Right from the start, “Dead Man Down” is filled with twists and turns which makes this average revenge thriller all the more entertaining to sit through. Even if the twists aren’t entirely plausible, they keep us on the edge of our seats as we can only guess what will happen next. Just when you think you know where things are going, you don’t.
But what I really liked about this movie was how wonderfully complex the characters were. There is nothing black and white about them as everyone exists in a morally grey area. While Victor and Beatrice are clearly justified in having their revenge, we know the ways they are seeking it will do not make them good people. Even Alphonse comes across as much more than an average one-dimensional bad guy as he is someone who certainly wasn’t born evil. While certain characters may deserve some form of punishment over others, no one comes out of this story the least bit innocent.
“Dead Man Down” marks the first English language film from writer and director Niels Arden Oplev, the same man who gave us the original version of “The Girl with the Dragon Tattoo” as well as the recent remake of “Flatliners.” Now when filmmakers from a foreign country come over to America, their talents usually get compromised in the process. But Oplev doesn’t appear to have lost any of his skill here as he gives us a strong motion picture filled with fascinating characters. He also gets terrific performances from each of his actors as well as some strong visual moments such as a descent down the middle of a stairwell.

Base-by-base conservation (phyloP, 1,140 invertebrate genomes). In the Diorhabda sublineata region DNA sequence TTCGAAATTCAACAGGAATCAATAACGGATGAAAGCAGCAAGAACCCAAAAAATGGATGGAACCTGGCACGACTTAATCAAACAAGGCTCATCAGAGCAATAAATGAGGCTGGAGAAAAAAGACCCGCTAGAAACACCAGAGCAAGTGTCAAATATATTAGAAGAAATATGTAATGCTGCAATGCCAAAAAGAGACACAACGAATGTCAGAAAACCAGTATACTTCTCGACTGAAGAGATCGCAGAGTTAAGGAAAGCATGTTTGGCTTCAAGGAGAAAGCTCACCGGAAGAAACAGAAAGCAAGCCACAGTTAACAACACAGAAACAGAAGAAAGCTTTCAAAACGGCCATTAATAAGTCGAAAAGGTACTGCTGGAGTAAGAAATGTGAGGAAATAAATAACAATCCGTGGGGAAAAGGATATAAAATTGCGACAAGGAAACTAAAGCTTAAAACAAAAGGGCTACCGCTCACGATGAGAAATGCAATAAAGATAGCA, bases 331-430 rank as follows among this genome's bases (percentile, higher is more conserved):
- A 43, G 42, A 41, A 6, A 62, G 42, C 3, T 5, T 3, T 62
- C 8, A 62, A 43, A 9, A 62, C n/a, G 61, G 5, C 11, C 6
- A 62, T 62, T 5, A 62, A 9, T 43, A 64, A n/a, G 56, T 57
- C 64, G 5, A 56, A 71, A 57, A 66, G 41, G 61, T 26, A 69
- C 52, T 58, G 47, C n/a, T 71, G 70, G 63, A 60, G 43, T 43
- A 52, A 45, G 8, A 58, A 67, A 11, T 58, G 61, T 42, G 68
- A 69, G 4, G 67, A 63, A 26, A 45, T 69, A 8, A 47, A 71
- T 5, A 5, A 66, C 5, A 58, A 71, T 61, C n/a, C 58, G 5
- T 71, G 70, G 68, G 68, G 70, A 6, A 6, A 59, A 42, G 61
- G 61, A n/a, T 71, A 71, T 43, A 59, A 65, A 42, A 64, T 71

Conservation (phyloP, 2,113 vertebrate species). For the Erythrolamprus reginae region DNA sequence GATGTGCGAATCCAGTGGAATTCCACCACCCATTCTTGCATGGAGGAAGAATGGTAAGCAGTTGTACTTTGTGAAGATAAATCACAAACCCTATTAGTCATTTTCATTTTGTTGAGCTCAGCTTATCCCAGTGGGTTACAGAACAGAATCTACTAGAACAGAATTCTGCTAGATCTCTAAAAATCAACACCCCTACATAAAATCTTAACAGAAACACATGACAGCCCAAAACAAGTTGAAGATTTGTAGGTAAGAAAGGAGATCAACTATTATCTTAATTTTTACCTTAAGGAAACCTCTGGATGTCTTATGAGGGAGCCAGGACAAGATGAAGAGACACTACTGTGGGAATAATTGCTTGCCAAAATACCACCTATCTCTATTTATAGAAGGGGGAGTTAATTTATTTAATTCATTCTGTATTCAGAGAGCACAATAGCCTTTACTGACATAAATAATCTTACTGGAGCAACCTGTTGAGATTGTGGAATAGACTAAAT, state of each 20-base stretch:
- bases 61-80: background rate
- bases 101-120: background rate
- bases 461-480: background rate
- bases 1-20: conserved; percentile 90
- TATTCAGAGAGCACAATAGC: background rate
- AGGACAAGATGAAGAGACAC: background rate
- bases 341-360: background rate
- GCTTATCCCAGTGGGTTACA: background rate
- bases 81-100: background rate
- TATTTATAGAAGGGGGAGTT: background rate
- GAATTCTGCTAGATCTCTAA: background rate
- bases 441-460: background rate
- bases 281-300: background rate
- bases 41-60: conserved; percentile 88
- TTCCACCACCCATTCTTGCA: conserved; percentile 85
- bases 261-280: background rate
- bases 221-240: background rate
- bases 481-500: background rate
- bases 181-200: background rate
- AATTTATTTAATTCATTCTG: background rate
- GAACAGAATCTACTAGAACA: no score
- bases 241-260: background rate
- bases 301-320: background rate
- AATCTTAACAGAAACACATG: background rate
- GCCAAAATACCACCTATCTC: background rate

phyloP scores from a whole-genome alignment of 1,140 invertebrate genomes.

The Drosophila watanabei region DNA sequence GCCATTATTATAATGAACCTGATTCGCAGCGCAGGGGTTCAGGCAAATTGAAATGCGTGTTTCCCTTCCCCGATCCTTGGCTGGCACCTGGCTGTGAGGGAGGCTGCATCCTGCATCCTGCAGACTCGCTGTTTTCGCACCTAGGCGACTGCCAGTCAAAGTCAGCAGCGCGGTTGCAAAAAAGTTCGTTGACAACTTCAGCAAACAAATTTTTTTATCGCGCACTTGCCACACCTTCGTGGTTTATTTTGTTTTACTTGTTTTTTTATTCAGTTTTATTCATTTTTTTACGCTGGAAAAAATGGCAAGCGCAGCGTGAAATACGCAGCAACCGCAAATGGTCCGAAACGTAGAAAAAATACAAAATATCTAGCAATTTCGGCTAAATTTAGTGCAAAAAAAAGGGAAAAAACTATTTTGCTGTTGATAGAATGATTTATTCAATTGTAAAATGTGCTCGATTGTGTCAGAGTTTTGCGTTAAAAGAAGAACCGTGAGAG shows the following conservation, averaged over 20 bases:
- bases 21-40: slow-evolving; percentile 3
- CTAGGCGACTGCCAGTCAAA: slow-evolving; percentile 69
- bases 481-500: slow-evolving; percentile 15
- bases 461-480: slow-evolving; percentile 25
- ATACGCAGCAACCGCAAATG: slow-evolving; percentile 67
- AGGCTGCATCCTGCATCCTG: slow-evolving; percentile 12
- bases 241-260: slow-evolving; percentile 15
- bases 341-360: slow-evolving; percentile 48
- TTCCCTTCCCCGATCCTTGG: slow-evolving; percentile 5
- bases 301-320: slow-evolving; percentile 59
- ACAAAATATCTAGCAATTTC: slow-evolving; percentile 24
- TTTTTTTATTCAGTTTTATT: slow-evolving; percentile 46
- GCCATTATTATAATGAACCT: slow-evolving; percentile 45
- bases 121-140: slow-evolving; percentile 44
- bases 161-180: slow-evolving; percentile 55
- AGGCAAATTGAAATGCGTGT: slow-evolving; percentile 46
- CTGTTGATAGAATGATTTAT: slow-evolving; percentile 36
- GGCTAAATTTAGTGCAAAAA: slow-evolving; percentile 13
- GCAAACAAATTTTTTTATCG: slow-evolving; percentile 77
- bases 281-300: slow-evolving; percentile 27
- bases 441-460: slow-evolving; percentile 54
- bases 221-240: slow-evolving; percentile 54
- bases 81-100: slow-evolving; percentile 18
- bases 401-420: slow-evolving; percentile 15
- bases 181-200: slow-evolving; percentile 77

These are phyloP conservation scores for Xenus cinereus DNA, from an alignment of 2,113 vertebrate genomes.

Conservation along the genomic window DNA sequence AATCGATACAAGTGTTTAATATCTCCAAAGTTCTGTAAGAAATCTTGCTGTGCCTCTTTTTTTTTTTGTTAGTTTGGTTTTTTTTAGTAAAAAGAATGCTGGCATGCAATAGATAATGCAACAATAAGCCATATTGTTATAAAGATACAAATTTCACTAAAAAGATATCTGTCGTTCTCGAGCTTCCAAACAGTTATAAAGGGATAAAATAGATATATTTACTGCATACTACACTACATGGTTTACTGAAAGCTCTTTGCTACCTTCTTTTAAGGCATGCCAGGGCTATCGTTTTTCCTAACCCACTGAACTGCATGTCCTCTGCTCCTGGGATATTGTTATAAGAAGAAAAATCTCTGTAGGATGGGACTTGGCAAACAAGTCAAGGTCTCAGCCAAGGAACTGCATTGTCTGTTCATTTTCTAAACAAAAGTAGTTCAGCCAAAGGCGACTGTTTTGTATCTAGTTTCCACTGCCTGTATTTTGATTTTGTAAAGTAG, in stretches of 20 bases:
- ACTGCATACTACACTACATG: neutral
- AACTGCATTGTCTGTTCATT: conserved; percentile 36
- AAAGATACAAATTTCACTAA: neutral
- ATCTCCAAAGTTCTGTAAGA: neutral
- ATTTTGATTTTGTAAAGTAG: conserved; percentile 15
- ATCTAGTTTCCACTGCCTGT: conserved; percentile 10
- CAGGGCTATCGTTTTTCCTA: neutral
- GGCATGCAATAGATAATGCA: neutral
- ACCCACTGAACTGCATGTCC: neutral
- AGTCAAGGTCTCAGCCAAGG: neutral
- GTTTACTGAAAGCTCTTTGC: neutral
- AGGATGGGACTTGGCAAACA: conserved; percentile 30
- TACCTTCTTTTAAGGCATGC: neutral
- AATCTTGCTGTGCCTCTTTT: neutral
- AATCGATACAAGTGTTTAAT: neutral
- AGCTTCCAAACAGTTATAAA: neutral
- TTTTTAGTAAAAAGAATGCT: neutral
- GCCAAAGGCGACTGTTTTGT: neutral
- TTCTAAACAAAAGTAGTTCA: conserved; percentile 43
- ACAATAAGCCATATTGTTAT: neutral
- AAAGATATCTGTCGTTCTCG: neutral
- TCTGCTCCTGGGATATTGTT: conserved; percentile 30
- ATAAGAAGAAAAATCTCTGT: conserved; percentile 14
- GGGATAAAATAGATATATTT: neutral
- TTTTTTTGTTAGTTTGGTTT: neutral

Colin Farrell has gone from doing needless remakes like “Fright Night” and “Total Recall” to terrific movies such as “In Bruges” and “Seven Psychopaths.” He has become an actor who can go from playing a good guy to a bad guy with relative ease, and this makes him perfect for a character like Victor who could be seen as either. Farrell does excellent work in conveying Victor’s conflicted emotions as he goes about exacting his revenge. As he gets closer to achieving his goal, Victor begins to see how he is becoming just like those who destroyed his life. Seeing the pain in Farrell’s eyes as he makes this clear to the audience without words shows us how great of an actor he can be when given the right material.